into a perfect tapered cork screw that was larger at one end any how
the only thing he would clarify about this method of sprueing was “
el oro puro suve” which is somthing about the cleaner gold goes to
one end. but hey, in equador they stir thier gold with chicken bones
& if you laugh at this you are an idiot ! after researching it and
talking to a chemist you will crawl in repentance at understanding
the process that occurs from subjecting bone to high temperatures (
can you say carbonate) so i dont laugh at folklore -

best regards goo


#7

Et Al,

The natural and occuring blood flow in the human body is actually a
spiral laminar flow. It has been shown that after certain operations
for Cardiovascular disease, such as the introduction of vascular
stents, blockages can occur at the join due to kinetic disturbances
or turbulance. The introduction of grafts that introduce spiral
laminar flow shows a dramatic reduction in turbulant kinetic wall
energy, thus eliminating the chance of a blockage.

What does this have to do with casting you ask. Well at the end of
the day it is all about omitting intermittancy in the metal pour. The
start of any pour regardless of the shape of the sprue will have
turbulance due to the fact that there will always be a void or a gap
when that first bit of metal comes in contact with the gate. Meaning
that as the pour starts the metal will initially swish in the gate
before starting its way down the sprue. There will not be an
immediate steady and smooth flow, it will in actuallity be quite
haphazard and granted on a small scale in jewellery quite violent.
Once the sprue is full of metal it will flow relitevily uniformed
but not necesserily in a straight line. Even with a round sprue, a
spiral action can occur. If that sprue is not at exactly 90 degrees
to the pour but for the sake of argument that it is on a slight
angle, then just by gravity itself it will drop in a spiral. of
course it all depends at what point of the sprue lip the metal
enters. If it is at the top end of the angle, then it will spiral,
if at the lower end it will drop straight. Therefore nothing is a
given.

Single Helixes are not known to induce turbulence but a double helix
may.

There was an old trick that the foundry guys used and I’m going back
to around the 1920’s ( No I’m not that old). They would use a spiral
sprue to fill a lower resovoir which in turn would fill a casting
from the bottom up. A cross section of the mould would have as an
example a spiral sprue to the left and a Cavity to the right both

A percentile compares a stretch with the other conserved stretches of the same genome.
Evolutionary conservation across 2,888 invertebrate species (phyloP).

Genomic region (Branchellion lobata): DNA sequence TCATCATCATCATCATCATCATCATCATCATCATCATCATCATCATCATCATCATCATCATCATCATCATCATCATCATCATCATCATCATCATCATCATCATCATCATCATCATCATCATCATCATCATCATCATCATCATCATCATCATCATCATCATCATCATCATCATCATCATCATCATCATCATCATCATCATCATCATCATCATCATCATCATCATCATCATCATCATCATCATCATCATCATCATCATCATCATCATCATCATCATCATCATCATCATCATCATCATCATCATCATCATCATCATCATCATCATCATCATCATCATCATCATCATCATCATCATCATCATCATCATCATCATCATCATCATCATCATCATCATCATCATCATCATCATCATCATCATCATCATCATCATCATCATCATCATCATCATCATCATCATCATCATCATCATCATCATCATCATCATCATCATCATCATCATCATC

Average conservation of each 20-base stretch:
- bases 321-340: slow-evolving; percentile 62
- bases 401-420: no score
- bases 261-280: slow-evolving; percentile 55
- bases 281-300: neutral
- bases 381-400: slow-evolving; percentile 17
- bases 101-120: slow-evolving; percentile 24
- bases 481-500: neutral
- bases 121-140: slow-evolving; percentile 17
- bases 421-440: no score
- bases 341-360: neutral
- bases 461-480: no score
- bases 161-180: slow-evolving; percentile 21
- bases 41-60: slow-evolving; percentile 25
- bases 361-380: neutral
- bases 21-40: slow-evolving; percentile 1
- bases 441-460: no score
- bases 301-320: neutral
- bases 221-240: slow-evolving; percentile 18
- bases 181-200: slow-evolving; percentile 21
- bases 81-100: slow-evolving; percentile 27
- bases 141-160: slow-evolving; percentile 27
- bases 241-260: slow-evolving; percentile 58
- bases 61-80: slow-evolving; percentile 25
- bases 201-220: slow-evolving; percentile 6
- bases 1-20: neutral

joined by a runner from the side and up a little from the bottom of
the resorvoir to the bottom of the cavity. Gravity and metal density
along with the fact that a liquid will find its level did the rest.

The metal was poured into the gate which then entered the spiral
sprue. The friction was known to actually slow down the flow enough
for the metal to in essence catch up with itself and become much
denser as it entered the resorvoir. The fact that the runner from
the resorvoir was slightly off of the bottom, it became a nice
molten pool that fed the cavity nice and easy. There was another
interesting thing that transpires from this and it all had to do
with the accuracy of the metal delivery and where it in actuality
hit the resorvoir first and how the resorvoir would fill from that
point on. By inducing a spiral and an exit point, they could predict
exactly where that material would hit first and very accurately
introduce elements into the resorvoir to now and more efficiently
provide a very smooth flow of material because it was very quickly
stabalized.

Much in the same way when one throws a football, or the rifleing in
a gun. Both have and need spin to follow a true tradjectory. The
faster the RPM on the spin the straighter or more accurate the line
is. Several bullets fired from a gun where the RPM is high would
have a much tighter grouping over the same distance on a target than
several bullets that where fired at slower RPM’s. Therefore, if there
is less drag because of the spin, where is the turbulence in this
case?

In the case of casting they where using the spin to control speed
and the accuracy of the metal delivery system to feed the casting.

There are many instances where spirals can aid in a more controlled
enviroment for the delivery of any fluid material. Vortex
applications are used extensively in Hydrological applications.

Best Regards.
Neil George


#8

Et Al,

This original post was meant to have been saved in Draft but was
sent unfinished because I saved it as send later :frowning: After cringing
for a bit as it was unfinished, it didn’t read too badly. I normally
put my thoughts down and then worry about grammar and the flow later.
However, one line needs to be added.

By inducing a spiral and an exit point, they could predict exactly
where that material would hit first and very accurately introduce
elements into the resorvoir to now and more efficiently provide a
very smooth flow of material because it was very quickly
stabalized. 

A Liquid will react diffirently to this spin or force than a solid
will in some cases. A liquid will in essence spin centrifugally off
of axis and fan out when it exits the sprue into the resorvoir and in
the same direction as the spin. However, a solid and of course
depending on the shape and how much velocity it has whilst in
momentum, can maintain it’s corallation to the axis of rotation until
it loses that velocity.

Much in the same way when one throws a football, or the rifleing
in a gun. Both have and need spin to follow a true tradjectory. The
faster the RPM on the spin the straighter or more accurate the
line is. Several bullets fired from a gun where the RPM is high
would have a much tighter grouping over the same distance on a
target than several bullets that where fired at slower RPM's.
Therefore, if there is less drag because of the spin, where is the
turbulence in this case? 

Best Regards.
Neil George